KISS cofounders Paul Stanley and Gene Simmons reflected on their controversial 1981 concept album, "Music From The Elder", ahead of the record's 40th anniversary on November 16th.
Yahoo Entertainment's Lyndsey Parker recently spoke to Gene and Paul about the album. She asked them, "this year is the 40th anniversary of a record that I think was not critically understood at the time, but has kind of gotten a renaissance. And that's Music From 'The Elder'. Classic Rock magazine ranked it among the list of the '20 most underrated classic rock albums ever.' I know it was kind of in the middle of a transitional phase for KISS. What was the mindset going into such an ambitious project that was a big risk at the time?"
Stanley responded, "We were lost. We were delusional. We had become complacent and kind of ungrateful for the success that we had and what it was based on. So, we were lazy, and I think we had all become very comfortable in a rich, so to speak, lifestyle, and became more concerned with how our contemporaries viewed us rather than our fans. And I think the fans were forsaken. We couldn't make a rock album. We had no teeth. We were gumming at that point."
Gene shared, "When you do anything, you want authenticity and honesty. That was a dishonest record. The Elder was misdirected. We were very popular and played stadiums and stuff. And when we had a change in the lineup - [Peter Criss] had succumbed to some of the cliches and the rock 'n' roll, and all of us, Ace and Paul and myself, voted for him to be out of the band. So we got a new guy, Eric [Carr], God bless him, who unfortunately passed away. And we had some time off. And I was at the Beverly Hills Hotel, of all places, because I started to fool around with movies and meeting those kinds of people - going to Paramount, all that stuff. And eventually I'd wind up doing a few movies and producing some, but it wasn't the real thing for me. And I started writing. And the first thing I wrote was on the Beverly Hills Hotel stationery: 'The Elder, when the Earth was young, they were already old.'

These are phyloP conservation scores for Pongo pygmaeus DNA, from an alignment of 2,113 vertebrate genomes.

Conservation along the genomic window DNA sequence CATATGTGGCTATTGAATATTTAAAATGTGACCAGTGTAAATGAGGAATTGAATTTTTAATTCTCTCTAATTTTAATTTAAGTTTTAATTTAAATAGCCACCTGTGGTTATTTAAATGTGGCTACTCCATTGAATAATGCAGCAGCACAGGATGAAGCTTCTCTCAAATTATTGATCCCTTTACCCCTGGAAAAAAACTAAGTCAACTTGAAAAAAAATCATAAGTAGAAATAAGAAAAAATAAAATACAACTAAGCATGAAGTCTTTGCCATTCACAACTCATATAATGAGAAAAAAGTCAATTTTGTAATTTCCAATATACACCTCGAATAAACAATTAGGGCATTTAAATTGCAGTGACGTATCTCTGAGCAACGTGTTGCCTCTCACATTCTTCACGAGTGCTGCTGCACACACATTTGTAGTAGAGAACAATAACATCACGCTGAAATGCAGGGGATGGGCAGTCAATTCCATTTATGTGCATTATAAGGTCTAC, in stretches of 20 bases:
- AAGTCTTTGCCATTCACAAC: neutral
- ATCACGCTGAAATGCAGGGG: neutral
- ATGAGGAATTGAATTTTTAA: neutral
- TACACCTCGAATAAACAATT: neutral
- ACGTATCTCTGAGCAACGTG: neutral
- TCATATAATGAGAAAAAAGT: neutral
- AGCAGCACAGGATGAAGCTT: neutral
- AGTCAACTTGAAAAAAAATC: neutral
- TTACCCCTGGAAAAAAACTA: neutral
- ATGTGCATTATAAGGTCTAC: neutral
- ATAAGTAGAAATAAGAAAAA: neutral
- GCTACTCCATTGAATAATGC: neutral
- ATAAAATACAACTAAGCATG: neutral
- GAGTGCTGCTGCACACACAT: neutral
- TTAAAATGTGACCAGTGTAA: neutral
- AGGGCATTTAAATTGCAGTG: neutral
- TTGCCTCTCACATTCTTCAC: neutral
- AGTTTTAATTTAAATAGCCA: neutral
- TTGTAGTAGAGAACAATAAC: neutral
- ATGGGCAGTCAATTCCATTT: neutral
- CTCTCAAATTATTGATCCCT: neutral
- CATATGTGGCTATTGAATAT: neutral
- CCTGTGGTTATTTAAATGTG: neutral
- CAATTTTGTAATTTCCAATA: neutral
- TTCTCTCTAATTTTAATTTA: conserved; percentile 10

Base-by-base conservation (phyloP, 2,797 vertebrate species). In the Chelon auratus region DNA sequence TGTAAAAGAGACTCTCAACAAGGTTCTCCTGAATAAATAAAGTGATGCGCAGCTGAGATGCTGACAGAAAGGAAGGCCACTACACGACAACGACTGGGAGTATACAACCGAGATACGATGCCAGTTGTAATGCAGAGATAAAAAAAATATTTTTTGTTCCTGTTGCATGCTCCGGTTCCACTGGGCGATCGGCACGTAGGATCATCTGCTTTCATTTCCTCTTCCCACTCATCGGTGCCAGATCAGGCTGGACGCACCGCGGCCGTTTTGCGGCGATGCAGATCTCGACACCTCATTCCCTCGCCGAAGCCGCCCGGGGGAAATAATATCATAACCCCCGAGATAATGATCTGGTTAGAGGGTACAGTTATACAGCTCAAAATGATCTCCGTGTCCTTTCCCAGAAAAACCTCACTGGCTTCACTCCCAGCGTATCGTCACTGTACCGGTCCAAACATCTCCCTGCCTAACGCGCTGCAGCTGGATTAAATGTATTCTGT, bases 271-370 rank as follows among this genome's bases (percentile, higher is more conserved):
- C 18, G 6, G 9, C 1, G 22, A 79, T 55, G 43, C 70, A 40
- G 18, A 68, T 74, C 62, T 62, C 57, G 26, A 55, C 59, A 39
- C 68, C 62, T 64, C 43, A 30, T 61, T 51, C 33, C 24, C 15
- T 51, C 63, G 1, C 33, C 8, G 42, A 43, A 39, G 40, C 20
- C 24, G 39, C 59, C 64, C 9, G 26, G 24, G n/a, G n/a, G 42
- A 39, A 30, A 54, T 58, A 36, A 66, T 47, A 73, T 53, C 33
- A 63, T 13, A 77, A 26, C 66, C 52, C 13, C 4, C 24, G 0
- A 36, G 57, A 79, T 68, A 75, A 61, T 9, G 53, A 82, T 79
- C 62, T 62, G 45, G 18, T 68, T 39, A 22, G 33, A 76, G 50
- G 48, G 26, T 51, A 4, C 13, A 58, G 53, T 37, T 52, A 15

"It started with a story treatment that I wanted to turn into a movie - a Tolkien-esque of a thing, with inspiration from The Watcher from Marvel and so on. We brought Bob Ezrin back, who had produced possibly our best record, Destroyer, up until then. It was Bob Ezrin who said, 'Let's do a concept record. Gene, I like your story. Let's craft songs based on your story.'"
Stanley added, "When we got together with Bob Ezrin, I'm really hoping that he would help us save the ship, so to speak. We all just jumped on this idea of, 'Well, we'll show people! We'll show them how smart and musical we are!' That really came from going, 'Well, we can't at the moment - we can't rock.'
"You can't get away from Bob's discography and his credits, whether it was really shaping Alice [Cooper] and the band into what they were. I mean, I saw that firsthand when we worked together on Destroyer.
"Bob was intrinsic and so important, certainly to Alice. And, The Wallis a testament to his brilliance, and Destroyer was a real boot camp for us. Quite honestly, I think we were all hoping to do something great. And when you fall, and you fall off eight-inch heels, you fall hard." They had a lot more to say about the album, read the full interview here.